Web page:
Electric Bike

E-bikes are no new invention. 

The first patent for an e-bike was registered on 31 December, 1895, to Ogden Bolton for a battery-powered electric bicycle with a “six-pole brush-and-commutator direct current (DC) hub motor mounted in the rear wheel”.

But they didn’t catch on until Yamaha built one of the first prototypes of electric bicycles in 1989, and later invented the pedal-assist system in 1993. Over the next decade worldwide production of e-bikes grew by 35 per cent. 

Today, thanks to improved tech, affordability, and growing concern for the environment, they are on the up-and-up worldwide, with Asia Pacific region one of the largest e-bike markets in the world. 

The first patent for an e-bike was registered in 1895.

New technology like lithium ion batteries (LIB) is now fuelling a surge in interest and affordability for consumers.

“My other car is an electric bike”

Consultancy firm Deloitte predicts that there will be more than 130 million electric bicycles sold globally between 2020 and 2023, by which time there will be a whopping 300 million electric bikes on roads worldwide (to put this into context, 3.1 million electric cars were sold in 2020, and BloombergNEF is projecting that will rise to 14 million by 2025).

“Globally, more and more cyclists are taking to the roads, assisted partially by an array of technological advances. We predict that tens of billions of additional bicycle trips per year will take place globally in 2022 over 2019 levels. This means fewer car trips and lower emissions, with spill-over benefits for traffic congestion, urban air quality and improvements in public health.” 

Electric cargo bikes are expected to become the preferred option for last-mile deliveries in urban areas, because of their environmental benefits and that they take up far less road space than cars or vans when parked. One study found that e-cargo bikes can make deliveries 60 per cent faster than vans, while emitting 90 per cent less carbon dioxide than diesel vans and 33 per cent less than electric vans. 

The global e-bike market was estimated at $US36.52 billion in 2021, according to research released in November last year. The report from The Business Research Company identifies encouragement from governments as a major force behind the growth that is expected to reach $US59.49 billion by 2026.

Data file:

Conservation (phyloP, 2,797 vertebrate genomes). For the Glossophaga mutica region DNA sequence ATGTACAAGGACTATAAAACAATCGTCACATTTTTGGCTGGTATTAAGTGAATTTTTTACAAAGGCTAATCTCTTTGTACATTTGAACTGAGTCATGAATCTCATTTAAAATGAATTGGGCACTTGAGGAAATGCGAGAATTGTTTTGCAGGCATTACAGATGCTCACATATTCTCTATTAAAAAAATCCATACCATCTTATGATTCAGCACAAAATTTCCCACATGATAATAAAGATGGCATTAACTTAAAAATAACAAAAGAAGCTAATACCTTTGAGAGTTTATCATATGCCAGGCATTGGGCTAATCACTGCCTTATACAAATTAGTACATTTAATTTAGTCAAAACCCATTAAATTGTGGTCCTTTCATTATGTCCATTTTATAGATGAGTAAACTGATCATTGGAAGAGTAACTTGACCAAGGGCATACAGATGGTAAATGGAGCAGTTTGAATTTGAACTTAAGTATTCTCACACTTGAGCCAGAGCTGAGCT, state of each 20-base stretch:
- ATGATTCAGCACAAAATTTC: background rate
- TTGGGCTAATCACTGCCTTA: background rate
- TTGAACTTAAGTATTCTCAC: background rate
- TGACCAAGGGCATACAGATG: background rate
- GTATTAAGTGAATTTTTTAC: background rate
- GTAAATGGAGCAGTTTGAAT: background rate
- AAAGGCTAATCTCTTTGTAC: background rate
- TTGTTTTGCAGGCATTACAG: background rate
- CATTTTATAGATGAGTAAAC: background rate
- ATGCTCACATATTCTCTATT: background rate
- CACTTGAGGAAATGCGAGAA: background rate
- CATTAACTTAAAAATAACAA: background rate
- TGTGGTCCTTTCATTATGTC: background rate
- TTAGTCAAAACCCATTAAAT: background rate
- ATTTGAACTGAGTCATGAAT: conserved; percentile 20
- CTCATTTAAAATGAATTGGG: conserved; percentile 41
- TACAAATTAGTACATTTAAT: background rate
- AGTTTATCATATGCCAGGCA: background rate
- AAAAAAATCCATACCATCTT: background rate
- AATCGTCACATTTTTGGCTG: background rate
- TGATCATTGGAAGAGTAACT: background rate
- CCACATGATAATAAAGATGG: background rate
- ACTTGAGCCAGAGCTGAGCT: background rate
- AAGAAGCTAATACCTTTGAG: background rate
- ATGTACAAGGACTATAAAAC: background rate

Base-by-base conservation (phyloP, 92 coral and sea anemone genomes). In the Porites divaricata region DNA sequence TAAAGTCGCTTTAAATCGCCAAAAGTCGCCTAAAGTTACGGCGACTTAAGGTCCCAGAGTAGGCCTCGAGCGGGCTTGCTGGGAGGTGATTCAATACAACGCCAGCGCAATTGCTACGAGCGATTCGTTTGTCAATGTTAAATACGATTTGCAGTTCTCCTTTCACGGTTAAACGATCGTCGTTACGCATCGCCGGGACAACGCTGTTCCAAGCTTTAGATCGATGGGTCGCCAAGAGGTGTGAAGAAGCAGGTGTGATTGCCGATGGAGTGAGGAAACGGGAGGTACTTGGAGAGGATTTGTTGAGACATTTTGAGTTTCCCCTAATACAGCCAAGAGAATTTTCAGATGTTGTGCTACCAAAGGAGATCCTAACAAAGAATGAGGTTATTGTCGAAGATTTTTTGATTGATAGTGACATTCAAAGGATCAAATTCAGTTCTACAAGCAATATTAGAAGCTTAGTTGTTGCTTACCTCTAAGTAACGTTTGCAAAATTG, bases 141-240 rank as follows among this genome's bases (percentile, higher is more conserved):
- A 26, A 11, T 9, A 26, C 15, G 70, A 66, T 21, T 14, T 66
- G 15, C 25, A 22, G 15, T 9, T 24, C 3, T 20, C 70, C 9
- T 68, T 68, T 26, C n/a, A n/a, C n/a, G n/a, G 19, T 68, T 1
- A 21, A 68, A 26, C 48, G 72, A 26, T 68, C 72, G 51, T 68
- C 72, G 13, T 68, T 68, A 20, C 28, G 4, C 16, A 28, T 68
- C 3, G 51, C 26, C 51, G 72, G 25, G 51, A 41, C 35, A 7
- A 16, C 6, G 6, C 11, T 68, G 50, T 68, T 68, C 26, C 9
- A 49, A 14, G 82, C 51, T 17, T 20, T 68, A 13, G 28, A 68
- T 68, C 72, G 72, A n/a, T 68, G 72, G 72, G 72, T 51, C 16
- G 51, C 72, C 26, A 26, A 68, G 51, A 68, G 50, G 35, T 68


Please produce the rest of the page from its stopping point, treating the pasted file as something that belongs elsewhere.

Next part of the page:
While Australians are still missing out on the electric cars we were promised it looks like e-bikes are the EVs set to take over the streets this decade. 

Policy failure at the federal level looks to be at least part of the reason. In an announcement timed to align with the COP26 climate talks in November last year, the Morrison government released an electric vehicle strategy that critics say is badly flawed. 

It delivers no financial or tax support to switch to electric cars, they say, and it leaves Australia “10 years behind”. Electric vehicle policy expert Dr Bjorn Sturmberg went further and last year said Australia was “becoming a bit of a backwater” in the space with EV market slow and prices high.

Electric cargo bikes are expected to be the preferred last-mile delivery option in cities.

An electric commuter future 

As a way to fill the policy gaps, electric bikes are not a bad way to go. They’re better for the environment, more compact, easier for the mobility-impaired, and make climbing hills and carrying heavy loads much easier with their pedal-assist capabilities and built-in racks, baskets, and cargo features. 

One Australian survey found that 60 per cent of respondents purchased an electric bike to replace their usual car trips, while 49 per cent said they wanted to be able to ride with less effort. 

Steve Fleming, owner of E-Ride solutions, an electric bike supplier, says that the demand for e-bikes has been growing steadily, spurred on by the cultural and lifestyle disruption of the pandemic. He says his  business now has customers in every major city, with major uptake in Sydney especially. 

However, he said that delivery delays caused by a destabilised global container freight supply chain as a result of the pandemic has meant that he has been unable to keep up with consumer demand for e-bikes. “The demand is there, the problem is that we can’t keep up with it,” Mr Fleming told The Fifth Estate.